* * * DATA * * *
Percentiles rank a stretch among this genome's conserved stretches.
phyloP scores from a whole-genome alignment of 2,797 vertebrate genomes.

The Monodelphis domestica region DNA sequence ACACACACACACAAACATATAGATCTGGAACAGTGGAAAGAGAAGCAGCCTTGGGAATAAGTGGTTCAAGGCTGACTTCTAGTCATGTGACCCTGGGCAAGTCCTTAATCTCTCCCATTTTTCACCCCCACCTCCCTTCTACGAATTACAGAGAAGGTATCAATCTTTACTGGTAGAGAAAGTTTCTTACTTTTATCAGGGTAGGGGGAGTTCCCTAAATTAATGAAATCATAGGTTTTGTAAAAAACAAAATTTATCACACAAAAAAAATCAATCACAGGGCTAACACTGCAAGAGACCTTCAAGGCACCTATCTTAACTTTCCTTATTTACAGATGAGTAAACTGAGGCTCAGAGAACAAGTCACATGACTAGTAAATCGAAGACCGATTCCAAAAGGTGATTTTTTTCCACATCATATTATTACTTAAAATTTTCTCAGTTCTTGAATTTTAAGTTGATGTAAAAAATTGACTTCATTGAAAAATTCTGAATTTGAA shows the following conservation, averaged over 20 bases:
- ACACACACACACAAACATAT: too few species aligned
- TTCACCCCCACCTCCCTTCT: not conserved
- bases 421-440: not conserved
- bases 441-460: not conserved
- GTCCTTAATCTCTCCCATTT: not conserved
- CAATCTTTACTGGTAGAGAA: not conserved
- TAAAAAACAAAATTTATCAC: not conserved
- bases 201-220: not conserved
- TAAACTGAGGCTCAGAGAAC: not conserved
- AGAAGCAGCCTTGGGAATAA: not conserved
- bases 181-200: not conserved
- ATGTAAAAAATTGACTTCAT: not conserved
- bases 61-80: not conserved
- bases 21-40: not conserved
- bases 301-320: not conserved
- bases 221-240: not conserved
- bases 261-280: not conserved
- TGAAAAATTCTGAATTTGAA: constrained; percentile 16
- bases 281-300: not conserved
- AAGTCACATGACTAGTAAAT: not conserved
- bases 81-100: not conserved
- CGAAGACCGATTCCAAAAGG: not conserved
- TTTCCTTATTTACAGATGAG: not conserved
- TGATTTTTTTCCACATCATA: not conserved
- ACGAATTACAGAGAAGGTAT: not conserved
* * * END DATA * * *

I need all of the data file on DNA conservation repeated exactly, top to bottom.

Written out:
Percentiles rank a stretch among this genome's conserved stretches.
phyloP scores from a whole-genome alignment of 2,797 vertebrate genomes.

The Monodelphis domestica region DNA sequence ACACACACACACAAACATATAGATCTGGAACAGTGGAAAGAGAAGCAGCCTTGGGAATAAGTGGTTCAAGGCTGACTTCTAGTCATGTGACCCTGGGCAAGTCCTTAATCTCTCCCATTTTTCACCCCCACCTCCCTTCTACGAATTACAGAGAAGGTATCAATCTTTACTGGTAGAGAAAGTTTCTTACTTTTATCAGGGTAGGGGGAGTTCCCTAAATTAATGAAATCATAGGTTTTGTAAAAAACAAAATTTATCACACAAAAAAAATCAATCACAGGGCTAACACTGCAAGAGACCTTCAAGGCACCTATCTTAACTTTCCTTATTTACAGATGAGTAAACTGAGGCTCAGAGAACAAGTCACATGACTAGTAAATCGAAGACCGATTCCAAAAGGTGATTTTTTTCCACATCATATTATTACTTAAAATTTTCTCAGTTCTTGAATTTTAAGTTGATGTAAAAAATTGACTTCATTGAAAAATTCTGAATTTGAA shows the following conservation, averaged over 20 bases:
- ACACACACACACAAACATAT: too few species aligned
- TTCACCCCCACCTCCCTTCT: not conserved
- bases 421-440: not conserved
- bases 441-460: not conserved
- GTCCTTAATCTCTCCCATTT: not conserved
- CAATCTTTACTGGTAGAGAA: not conserved
- TAAAAAACAAAATTTATCAC: not conserved
- bases 201-220: not conserved
- TAAACTGAGGCTCAGAGAAC: not conserved
- AGAAGCAGCCTTGGGAATAA: not conserved
- bases 181-200: not conserved
- ATGTAAAAAATTGACTTCAT: not conserved
- bases 61-80: not conserved
- bases 21-40: not conserved
- bases 301-320: not conserved
- bases 221-240: not conserved
- bases 261-280: not conserved
- TGAAAAATTCTGAATTTGAA: constrained; percentile 16
- bases 281-300: not conserved
- AAGTCACATGACTAGTAAAT: not conserved
- bases 81-100: not conserved
- CGAAGACCGATTCCAAAAGG: not conserved
- TTTCCTTATTTACAGATGAG: not conserved
- TGATTTTTTTCCACATCATA: not conserved
- ACGAATTACAGAGAAGGTAT: not conserved